Former Trump Official Says She Once Found Classified Documents in White House Ladies' Room

·3 min read
olivia troye
olivia troye

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Olivia Troye, who served as a homeland security and counter-terrorism adviser to former Vice President Mike Pence, says it was "a known thing" in the Trump White House that her colleagues were sometimes careless in handling sensitive documents.

"I found classified information in the ladies' room of the White House one time in the Eisenhower Executive Office Building," Troye said during an interview with MSNBC following explosive revelations about top secret materials seized at Donald Trump's Mar-a-Lago home during an FBI search last week.

The discovery of files in the bathroom happened before the pandemic, Troye told Insider, adding that she "thought it was odd that someone put them down and forgot them."

Troye, who eventually left her job in the administration and has become a critic of the former president, said she immediately turned the materials over to security.

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"I covered it up, I put it in a folder. It wasn't marked properly," she said Friday. "I was not expecting to walk into the ladies' room and find a document like that."

In a follow-up interview on Sunday, Troye told MSNBC that she can still "remember the panic" when she realized what had been carelessly left on a bathroom shelf.

"There is sort of a blood-pressure rise in you where you pick it up, and you're like, 'Oh what do I do with this? I have a responsibility to protect it.'"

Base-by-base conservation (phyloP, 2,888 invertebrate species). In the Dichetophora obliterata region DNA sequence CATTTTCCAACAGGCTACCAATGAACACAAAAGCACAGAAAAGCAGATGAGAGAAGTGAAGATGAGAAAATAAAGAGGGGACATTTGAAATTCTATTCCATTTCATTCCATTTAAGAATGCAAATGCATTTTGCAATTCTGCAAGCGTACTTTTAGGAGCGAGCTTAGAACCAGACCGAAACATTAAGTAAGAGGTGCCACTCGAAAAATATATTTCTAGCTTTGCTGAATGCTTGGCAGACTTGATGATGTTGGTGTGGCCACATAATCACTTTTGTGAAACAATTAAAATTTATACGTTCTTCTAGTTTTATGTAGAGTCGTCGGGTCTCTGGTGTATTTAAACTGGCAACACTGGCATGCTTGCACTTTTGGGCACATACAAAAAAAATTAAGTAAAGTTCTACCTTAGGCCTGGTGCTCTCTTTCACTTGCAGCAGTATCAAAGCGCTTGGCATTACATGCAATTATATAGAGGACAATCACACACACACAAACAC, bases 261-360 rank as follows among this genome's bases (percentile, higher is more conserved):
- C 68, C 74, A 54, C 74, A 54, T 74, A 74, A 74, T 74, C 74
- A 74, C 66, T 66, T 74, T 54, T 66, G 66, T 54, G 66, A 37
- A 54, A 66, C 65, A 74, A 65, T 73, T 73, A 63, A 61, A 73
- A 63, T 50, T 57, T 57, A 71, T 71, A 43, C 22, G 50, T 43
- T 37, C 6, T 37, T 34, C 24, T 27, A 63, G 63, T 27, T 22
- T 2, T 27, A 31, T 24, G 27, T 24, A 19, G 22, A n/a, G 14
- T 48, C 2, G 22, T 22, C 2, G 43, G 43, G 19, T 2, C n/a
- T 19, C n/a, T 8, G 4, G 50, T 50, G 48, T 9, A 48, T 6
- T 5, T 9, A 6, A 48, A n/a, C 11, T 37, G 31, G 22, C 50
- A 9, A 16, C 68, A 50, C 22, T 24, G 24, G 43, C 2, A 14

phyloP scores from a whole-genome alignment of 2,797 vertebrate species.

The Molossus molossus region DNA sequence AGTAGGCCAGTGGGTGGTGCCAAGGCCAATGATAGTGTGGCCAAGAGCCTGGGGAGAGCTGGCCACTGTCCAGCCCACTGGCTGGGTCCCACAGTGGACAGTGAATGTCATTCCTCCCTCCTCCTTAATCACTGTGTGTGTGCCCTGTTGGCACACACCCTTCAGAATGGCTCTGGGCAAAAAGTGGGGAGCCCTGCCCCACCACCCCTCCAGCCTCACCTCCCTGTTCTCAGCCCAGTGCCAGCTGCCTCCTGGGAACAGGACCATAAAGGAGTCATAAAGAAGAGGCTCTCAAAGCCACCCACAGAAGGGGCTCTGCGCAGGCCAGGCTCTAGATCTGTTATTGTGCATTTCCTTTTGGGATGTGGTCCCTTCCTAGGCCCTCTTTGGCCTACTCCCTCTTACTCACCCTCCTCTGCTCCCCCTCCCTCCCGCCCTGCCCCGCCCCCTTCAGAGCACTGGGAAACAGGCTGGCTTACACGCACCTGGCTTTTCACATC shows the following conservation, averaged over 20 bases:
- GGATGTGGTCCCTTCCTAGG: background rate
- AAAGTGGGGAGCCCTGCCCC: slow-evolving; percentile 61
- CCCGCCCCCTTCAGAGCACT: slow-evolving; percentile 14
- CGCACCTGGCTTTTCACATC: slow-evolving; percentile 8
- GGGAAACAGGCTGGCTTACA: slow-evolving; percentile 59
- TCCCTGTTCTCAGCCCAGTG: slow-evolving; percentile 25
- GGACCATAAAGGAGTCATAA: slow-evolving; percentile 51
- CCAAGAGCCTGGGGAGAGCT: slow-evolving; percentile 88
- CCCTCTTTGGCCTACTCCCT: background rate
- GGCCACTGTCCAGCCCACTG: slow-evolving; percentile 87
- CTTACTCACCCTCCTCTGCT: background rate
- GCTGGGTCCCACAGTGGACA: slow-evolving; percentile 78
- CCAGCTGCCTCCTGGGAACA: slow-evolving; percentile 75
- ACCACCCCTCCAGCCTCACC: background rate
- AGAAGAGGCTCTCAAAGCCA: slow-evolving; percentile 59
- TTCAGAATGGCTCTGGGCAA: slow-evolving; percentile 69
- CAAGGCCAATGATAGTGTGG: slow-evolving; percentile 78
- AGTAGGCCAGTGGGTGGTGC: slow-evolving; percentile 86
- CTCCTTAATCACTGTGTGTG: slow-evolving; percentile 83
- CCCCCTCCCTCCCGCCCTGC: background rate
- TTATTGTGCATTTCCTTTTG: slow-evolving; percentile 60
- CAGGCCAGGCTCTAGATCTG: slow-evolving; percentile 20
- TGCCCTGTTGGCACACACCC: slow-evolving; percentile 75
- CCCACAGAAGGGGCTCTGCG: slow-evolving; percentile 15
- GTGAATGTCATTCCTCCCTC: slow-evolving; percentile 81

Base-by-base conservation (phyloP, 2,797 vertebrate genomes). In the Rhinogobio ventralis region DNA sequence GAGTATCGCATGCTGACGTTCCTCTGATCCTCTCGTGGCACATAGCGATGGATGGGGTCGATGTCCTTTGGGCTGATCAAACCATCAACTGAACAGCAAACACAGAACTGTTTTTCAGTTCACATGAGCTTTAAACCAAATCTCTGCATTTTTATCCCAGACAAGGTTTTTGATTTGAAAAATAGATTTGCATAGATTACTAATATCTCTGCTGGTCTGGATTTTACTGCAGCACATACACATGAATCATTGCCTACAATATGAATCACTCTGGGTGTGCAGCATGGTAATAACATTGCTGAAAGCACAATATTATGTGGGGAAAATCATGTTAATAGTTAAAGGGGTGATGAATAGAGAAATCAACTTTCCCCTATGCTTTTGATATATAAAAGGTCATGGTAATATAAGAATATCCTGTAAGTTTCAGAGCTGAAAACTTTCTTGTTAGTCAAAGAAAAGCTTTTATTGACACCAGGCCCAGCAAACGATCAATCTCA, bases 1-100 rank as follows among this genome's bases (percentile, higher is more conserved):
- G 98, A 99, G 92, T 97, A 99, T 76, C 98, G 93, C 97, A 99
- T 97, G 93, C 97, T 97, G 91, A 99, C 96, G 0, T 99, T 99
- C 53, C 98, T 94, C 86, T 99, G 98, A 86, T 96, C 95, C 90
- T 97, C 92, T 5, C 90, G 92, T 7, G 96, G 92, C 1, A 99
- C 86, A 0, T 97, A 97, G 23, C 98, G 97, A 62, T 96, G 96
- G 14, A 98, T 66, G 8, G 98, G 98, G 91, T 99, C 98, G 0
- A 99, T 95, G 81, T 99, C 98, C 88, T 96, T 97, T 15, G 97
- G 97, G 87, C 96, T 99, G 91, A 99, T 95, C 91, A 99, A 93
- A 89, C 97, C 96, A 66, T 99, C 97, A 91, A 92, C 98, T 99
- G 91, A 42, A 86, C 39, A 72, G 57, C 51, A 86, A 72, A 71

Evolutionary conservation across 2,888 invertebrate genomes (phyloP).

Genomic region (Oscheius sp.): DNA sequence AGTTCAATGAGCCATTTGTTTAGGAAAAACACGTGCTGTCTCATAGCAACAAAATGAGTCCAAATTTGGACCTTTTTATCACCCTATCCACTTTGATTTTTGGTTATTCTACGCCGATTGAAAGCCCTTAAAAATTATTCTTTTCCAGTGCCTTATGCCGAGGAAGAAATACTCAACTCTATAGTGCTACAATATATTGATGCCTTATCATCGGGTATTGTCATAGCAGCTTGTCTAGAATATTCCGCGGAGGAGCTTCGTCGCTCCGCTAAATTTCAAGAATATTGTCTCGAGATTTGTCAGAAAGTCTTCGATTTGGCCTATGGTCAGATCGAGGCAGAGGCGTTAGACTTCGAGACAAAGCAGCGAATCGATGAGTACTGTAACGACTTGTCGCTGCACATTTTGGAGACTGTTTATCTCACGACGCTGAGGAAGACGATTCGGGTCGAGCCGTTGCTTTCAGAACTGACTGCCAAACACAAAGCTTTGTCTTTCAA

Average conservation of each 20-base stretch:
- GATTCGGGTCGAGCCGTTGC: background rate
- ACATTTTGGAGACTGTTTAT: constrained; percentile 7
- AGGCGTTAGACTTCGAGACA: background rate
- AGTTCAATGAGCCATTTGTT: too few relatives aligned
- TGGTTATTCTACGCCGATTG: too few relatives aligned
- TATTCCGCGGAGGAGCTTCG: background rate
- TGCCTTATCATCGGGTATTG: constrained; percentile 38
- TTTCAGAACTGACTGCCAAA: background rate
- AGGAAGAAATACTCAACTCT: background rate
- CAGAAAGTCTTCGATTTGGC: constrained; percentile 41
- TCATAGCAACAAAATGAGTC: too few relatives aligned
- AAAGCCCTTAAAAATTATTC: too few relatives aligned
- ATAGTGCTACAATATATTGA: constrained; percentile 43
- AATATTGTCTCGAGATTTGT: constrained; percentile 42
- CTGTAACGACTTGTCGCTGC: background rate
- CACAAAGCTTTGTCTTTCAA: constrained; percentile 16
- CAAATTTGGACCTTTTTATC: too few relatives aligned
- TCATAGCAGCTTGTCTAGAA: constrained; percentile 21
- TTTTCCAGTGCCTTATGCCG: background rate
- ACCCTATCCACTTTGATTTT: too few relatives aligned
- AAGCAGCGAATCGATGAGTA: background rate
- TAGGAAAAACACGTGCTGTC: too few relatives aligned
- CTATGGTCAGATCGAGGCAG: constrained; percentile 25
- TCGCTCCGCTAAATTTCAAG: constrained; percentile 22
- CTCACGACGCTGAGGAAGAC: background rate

FBI agents executed a search warrant at Trump's Palm Beach, Fla., home Aug. 8. The warrant and a signed receipt from the search were unsealed by the U.S. District Court for the Southern District of Florida on Friday and showed that 11 sets of classified documents — including some marked top secret — were taken from the former president's property.

A source previously told The Washington Post that the investigation was in regard to sensitive materials, including those pertaining to nuclear weapons.

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The warrant also indicated that Trump was being investigated for possible violations of the Espionage Act and other laws related to national security.

Troye said officials with security clearance that allow them to view and handle classified materials typically take measures to keep them secured. But according to her, that didn't always happen in the Trump White House.

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"It was a known thing. People would carry documents around — especially political appointees — around and traditionally you would put it in a pouch, and you would secure it, and you would lock the pouch and then carry it," Troye said. "That's not what was the norm in the White House, and I do think there were numerous situations where you would see this kind of behavior."

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"For those of us that have clearances, again, you do have a responsibility to protect the information," Troye added. "You don't carry it home and store it for whatever number of months in an unclassified facility."

Trump has said on Truth Social that any documents in his possession had been declassified.